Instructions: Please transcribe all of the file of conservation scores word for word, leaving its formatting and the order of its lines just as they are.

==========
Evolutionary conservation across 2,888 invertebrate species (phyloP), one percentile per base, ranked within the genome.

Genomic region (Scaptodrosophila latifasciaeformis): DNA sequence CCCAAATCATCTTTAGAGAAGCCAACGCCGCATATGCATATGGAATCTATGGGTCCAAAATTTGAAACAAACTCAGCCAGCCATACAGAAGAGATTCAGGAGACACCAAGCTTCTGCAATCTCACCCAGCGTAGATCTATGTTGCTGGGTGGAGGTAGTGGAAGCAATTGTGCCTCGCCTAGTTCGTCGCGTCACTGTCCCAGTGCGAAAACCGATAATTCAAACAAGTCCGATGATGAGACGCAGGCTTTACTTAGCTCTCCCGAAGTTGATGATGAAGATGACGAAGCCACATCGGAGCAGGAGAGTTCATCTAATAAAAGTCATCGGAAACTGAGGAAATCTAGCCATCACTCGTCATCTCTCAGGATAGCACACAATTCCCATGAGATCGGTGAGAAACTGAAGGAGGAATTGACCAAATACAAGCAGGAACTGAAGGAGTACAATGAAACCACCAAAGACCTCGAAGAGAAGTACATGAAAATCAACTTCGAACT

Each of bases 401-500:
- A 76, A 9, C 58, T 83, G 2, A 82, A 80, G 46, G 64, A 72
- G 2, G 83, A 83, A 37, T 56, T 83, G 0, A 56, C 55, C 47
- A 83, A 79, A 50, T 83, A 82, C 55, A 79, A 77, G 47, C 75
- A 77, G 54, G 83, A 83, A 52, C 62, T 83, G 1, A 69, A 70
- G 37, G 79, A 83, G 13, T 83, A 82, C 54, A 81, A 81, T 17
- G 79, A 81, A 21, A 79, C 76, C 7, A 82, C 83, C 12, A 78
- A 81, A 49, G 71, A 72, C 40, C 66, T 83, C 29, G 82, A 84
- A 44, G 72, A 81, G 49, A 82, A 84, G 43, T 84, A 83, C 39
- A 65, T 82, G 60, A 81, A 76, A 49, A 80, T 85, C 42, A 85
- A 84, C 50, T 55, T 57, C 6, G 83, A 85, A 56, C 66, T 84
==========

Evolutionary conservation across 2,888 invertebrate species (phyloP), one percentile per base, ranked within the genome.

Genomic region (Scaptodrosophila latifasciaeformis): DNA sequence CCCAAATCATCTTTAGAGAAGCCAACGCCGCATATGCATATGGAATCTATGGGTCCAAAATTTGAAACAAACTCAGCCAGCCATACAGAAGAGATTCAGGAGACACCAAGCTTCTGCAATCTCACCCAGCGTAGATCTATGTTGCTGGGTGGAGGTAGTGGAAGCAATTGTGCCTCGCCTAGTTCGTCGCGTCACTGTCCCAGTGCGAAAACCGATAATTCAAACAAGTCCGATGATGAGACGCAGGCTTTACTTAGCTCTCCCGAAGTTGATGATGAAGATGACGAAGCCACATCGGAGCAGGAGAGTTCATCTAATAAAAGTCATCGGAAACTGAGGAAATCTAGCCATCACTCGTCATCTCTCAGGATAGCACACAATTCCCATGAGATCGGTGAGAAACTGAAGGAGGAATTGACCAAATACAAGCAGGAACTGAAGGAGTACAATGAAACCACCAAAGACCTCGAAGAGAAGTACATGAAAATCAACTTCGAACT

Each of bases 401-500:
- A 76, A 9, C 58, T 83, G 2, A 82, A 80, G 46, G 64, A 72
- G 2, G 83, A 83, A 37, T 56, T 83, G 0, A 56, C 55, C 47
- A 83, A 79, A 50, T 83, A 82, C 55, A 79, A 77, G 47, C 75
- A 77, G 54, G 83, A 83, A 52, C 62, T 83, G 1, A 69, A 70
- G 37, G 79, A 83, G 13, T 83, A 82, C 54, A 81, A 81, T 17
- G 79, A 81, A 21, A 79, C 76, C 7, A 82, C 83, C 12, A 78
- A 81, A 49, G 71, A 72, C 40, C 66, T 83, C 29, G 82, A 84
- A 44, G 72, A 81, G 49, A 82, A 84, G 43, T 84, A 83, C 39
- A 65, T 82, G 60, A 81, A 76, A 49, A 80, T 85, C 42, A 85
- A 84, C 50, T 55, T 57, C 6, G 83, A 85, A 56, C 66, T 84